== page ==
One beautiful thing about my job is that everything happens in cycles. A semester begins, a semester ends. There's a certain comfort in knowing that no matter how weird my teaching schedule is, or if there's a time-consuming student or two, that in a few months, all of that will change. I will have a different but equally weird teaching schedule, and a different but equally time-consuming student.
I teach, I test, I grade. There's a bit of zen in all of that.
It is nearing the end of the spring semester. There is one question I get over and over again, so I thought I'd address it here.
"What do I need to get on the (last graded assignment of choice) to get an A/pass the class?"
This is a concept that most students struggle a bit with, and it isn't hard, you just have to think about weighted averages.
You know that to find an average, or the mean of a set of values, you would simply add those values together, then divide the sum by the number of values you added. Well, a weighted average takes into account that not every assignment given in a course is weighted evenly.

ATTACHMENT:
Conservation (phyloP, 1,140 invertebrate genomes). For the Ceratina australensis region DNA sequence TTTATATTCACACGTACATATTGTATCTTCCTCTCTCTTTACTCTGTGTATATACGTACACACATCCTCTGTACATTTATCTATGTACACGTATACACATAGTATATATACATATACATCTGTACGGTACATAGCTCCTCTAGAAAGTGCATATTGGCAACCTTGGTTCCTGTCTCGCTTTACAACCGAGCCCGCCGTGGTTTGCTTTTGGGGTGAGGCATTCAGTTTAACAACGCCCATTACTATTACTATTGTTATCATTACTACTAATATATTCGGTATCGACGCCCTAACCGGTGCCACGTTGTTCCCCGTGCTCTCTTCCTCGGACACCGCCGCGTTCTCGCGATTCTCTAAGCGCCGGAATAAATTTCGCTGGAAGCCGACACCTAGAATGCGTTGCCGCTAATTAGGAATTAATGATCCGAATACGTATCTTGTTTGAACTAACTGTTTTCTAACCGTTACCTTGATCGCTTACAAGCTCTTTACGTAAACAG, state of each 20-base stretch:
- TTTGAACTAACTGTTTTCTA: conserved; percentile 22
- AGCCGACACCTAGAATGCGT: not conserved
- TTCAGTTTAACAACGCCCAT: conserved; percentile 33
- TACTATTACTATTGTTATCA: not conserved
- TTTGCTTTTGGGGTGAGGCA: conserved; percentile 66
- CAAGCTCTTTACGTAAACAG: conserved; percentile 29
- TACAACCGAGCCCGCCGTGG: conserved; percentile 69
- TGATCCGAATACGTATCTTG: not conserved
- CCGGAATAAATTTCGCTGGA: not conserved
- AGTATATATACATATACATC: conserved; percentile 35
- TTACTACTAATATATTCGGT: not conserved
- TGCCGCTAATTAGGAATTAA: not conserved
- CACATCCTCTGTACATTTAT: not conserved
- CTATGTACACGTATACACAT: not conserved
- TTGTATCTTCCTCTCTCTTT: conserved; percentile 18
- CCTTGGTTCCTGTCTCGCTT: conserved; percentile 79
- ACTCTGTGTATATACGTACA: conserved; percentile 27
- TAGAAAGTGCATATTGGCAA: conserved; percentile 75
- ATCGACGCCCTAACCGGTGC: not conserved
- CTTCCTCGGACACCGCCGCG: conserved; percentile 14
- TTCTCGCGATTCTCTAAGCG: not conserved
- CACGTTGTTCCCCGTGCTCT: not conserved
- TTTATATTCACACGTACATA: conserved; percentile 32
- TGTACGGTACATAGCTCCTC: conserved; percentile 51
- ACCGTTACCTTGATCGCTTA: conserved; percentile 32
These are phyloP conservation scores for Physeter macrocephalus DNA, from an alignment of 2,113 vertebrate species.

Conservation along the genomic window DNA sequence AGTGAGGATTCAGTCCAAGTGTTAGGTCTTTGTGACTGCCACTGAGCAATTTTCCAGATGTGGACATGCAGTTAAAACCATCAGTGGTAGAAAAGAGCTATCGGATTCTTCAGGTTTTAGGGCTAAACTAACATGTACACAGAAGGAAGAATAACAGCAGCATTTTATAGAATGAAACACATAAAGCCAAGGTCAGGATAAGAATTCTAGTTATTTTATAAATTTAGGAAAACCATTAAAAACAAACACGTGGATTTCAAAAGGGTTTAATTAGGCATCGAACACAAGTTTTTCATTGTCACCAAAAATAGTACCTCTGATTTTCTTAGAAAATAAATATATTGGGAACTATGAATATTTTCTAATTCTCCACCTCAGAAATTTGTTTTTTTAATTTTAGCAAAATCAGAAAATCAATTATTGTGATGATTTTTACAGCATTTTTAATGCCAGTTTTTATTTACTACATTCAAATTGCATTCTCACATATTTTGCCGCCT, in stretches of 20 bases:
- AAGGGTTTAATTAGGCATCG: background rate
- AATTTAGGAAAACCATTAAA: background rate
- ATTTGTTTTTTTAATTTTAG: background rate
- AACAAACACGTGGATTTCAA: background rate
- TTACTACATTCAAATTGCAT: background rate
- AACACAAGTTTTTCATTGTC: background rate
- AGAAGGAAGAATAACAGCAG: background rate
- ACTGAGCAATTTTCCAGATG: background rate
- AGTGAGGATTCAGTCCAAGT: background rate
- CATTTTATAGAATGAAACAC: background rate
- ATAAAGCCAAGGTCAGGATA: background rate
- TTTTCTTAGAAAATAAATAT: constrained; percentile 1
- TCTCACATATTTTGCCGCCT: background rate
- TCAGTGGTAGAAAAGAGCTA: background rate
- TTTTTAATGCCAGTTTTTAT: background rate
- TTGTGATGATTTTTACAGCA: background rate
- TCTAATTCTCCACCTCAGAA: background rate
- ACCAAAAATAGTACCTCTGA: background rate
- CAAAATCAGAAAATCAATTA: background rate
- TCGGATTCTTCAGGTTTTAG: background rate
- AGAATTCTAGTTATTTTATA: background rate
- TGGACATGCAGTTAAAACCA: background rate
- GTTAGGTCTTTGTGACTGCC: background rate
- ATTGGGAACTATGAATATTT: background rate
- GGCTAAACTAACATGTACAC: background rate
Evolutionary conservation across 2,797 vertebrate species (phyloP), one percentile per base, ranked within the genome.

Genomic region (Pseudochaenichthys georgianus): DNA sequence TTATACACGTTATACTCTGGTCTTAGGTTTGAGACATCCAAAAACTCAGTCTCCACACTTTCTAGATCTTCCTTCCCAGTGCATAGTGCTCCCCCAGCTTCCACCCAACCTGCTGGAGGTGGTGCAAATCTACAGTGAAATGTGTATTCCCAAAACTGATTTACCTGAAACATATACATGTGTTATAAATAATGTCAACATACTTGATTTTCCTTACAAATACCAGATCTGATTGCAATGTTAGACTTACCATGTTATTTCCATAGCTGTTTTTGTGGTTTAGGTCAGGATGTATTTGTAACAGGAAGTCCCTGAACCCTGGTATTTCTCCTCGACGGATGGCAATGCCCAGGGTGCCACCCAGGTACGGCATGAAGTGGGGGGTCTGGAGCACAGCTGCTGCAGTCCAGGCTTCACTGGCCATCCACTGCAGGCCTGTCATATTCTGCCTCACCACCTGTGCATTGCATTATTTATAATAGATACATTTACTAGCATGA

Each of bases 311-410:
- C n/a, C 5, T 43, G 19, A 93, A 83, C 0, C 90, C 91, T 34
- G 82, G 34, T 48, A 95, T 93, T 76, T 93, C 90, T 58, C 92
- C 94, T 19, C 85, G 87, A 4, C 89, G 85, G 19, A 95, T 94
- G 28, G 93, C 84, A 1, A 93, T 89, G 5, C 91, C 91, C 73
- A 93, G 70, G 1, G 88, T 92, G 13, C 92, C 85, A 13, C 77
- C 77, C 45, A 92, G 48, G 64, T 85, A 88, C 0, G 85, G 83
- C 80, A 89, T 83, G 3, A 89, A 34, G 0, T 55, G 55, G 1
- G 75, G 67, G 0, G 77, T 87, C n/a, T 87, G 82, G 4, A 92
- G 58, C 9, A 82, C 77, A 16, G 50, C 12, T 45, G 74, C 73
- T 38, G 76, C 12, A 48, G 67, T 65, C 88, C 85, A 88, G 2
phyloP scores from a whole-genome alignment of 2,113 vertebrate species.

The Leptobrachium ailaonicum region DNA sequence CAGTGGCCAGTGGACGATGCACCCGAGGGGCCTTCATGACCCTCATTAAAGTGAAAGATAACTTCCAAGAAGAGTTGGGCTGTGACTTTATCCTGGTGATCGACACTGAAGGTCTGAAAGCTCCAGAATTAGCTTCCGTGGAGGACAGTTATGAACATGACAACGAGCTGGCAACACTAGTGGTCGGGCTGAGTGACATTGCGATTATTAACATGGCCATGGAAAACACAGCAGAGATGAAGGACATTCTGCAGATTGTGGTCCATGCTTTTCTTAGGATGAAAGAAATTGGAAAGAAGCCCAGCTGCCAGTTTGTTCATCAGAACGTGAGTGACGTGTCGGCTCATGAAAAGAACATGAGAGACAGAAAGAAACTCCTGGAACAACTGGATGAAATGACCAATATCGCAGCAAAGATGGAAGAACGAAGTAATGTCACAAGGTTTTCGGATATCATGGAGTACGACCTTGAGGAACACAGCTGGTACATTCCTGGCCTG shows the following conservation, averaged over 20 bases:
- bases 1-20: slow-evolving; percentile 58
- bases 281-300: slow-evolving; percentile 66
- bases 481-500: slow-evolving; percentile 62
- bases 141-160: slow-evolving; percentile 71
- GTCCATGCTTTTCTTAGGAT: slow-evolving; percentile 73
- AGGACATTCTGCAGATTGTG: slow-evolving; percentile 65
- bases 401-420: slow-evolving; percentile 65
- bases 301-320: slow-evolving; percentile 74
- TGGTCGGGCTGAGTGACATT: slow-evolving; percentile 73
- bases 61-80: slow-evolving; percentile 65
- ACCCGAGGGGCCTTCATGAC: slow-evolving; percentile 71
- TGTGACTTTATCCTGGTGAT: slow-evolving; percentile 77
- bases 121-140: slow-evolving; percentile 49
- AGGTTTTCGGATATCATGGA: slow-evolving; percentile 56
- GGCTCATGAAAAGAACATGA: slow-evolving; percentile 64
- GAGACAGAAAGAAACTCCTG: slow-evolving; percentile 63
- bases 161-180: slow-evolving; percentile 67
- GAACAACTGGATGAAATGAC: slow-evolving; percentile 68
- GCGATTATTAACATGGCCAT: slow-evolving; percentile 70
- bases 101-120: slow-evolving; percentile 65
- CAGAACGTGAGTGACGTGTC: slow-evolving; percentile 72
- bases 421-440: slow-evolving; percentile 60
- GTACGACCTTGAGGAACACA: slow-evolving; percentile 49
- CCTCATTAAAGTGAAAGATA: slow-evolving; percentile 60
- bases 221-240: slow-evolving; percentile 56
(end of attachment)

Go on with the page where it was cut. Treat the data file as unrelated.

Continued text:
In order to calculate the weighted average, you multiply each score by the weight it carries as a decimal.
For instance, Tommy has an average of 75% on his homeworks which are worth 10%. He had an average of 84% on the quizzes which are worth 15%. The exams were all worth 25%, and he got a 90% on the first exam, an 80% on the second exam, and hasn't yet taken the last exam.
So, Tommy needs to set up what he has:
So, if he skips taking the last test, he would receive a D in the class. That's not good enough! Tommy wants an A! Well, even if he geta a perfect score on the last test, that isn't possible.
62.5+(100)(.25)=87.5 that's a B.
Hrmmm, Tommy thinks. Well, if the best he can do is a B, what's the lowest grade he could get on the test to get that B? Just replace the test score with a variable, and solve.
62.5 + .25x = 80
.25x = 17.5
X = 70
As long as Tommy gets a 70 on the test, he'll have that B.
So, clearly, if the last assignment is worth 20% of the overall grade, then how well a student does on that assignment could have a big impact on the overall grade. But if the last assignment is only worth 5% of the overall grade, well, it's not such a big deal.
It's funny, students will get all worked up about a little assignment, but flake off during the big assignments. For example, a student who came into my office today told me that he was so busy completing the extra credit problems (worth 10 points) that he forgot to study for the exam (worth 100 points). See the problem?
But honestly, it's not just students and grades.
I'm guilty, too.
What is worth the most?
Tonight's post is late because I was taking care of high point things today: work, a run, making great food, spending this evening with my love.
The rest can wait for tomorrow!